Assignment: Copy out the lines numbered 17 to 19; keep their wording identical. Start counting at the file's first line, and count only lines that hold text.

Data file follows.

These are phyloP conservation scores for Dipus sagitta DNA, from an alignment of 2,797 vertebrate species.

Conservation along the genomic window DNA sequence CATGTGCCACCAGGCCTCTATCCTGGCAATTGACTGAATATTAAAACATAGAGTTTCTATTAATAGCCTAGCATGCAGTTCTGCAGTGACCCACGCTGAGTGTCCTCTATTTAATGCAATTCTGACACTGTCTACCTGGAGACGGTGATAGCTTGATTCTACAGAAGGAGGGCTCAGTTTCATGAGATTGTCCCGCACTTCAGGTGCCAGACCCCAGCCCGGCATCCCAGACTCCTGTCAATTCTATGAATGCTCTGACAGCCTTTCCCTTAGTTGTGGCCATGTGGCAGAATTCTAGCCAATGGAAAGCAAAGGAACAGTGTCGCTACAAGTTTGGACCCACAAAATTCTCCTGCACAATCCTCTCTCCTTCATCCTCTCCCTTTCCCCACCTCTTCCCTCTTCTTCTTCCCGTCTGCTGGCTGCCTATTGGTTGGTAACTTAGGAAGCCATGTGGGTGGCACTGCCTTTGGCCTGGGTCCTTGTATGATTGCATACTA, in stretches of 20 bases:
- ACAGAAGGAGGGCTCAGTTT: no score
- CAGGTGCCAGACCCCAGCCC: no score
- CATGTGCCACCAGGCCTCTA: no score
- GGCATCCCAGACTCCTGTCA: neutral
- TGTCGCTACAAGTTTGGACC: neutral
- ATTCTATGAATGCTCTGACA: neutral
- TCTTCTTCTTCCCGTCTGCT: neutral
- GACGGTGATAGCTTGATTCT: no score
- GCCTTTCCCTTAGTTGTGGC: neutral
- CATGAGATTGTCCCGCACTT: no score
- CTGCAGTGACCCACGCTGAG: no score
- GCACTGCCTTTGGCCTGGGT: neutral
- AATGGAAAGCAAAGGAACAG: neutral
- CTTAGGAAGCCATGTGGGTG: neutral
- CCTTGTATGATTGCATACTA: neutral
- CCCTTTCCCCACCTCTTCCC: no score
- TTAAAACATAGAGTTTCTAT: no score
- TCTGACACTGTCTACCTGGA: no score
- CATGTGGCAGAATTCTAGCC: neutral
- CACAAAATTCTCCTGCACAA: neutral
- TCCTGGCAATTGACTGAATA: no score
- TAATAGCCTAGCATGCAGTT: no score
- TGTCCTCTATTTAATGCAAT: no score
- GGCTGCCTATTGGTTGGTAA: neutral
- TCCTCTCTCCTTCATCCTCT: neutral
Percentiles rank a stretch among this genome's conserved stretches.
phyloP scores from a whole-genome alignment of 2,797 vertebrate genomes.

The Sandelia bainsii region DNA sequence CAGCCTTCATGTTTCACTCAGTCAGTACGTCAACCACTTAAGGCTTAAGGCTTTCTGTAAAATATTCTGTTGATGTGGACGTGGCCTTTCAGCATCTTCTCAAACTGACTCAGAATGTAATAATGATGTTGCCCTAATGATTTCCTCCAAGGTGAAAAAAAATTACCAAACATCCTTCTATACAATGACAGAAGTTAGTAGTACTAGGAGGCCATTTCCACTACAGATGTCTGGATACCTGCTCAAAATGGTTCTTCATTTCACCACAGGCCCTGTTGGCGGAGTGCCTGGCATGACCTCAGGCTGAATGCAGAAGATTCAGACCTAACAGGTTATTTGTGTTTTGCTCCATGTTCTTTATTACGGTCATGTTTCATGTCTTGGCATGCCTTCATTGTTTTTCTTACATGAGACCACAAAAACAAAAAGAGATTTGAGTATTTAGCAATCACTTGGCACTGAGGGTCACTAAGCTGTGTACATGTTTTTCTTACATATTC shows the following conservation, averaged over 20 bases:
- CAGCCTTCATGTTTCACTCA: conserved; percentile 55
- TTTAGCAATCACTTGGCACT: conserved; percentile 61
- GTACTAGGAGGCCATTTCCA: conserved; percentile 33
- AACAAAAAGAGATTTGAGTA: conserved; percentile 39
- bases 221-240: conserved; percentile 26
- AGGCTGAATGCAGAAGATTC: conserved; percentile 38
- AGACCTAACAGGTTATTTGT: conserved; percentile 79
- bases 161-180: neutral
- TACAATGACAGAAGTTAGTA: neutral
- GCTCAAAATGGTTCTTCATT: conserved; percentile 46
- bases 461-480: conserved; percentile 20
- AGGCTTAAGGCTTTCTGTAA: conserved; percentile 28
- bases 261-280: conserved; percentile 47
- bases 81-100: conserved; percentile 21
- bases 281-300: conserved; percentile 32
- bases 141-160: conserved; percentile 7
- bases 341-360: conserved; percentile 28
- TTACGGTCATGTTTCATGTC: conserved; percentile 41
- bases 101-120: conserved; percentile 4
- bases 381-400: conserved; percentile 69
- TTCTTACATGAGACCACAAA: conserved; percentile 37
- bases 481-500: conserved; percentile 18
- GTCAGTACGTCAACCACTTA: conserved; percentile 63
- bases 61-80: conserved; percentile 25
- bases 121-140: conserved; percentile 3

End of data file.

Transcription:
- CCTTGTATGATTGCATACTA: neutral
- CCCTTTCCCCACCTCTTCCC: no score
- TTAAAACATAGAGTTTCTAT: no score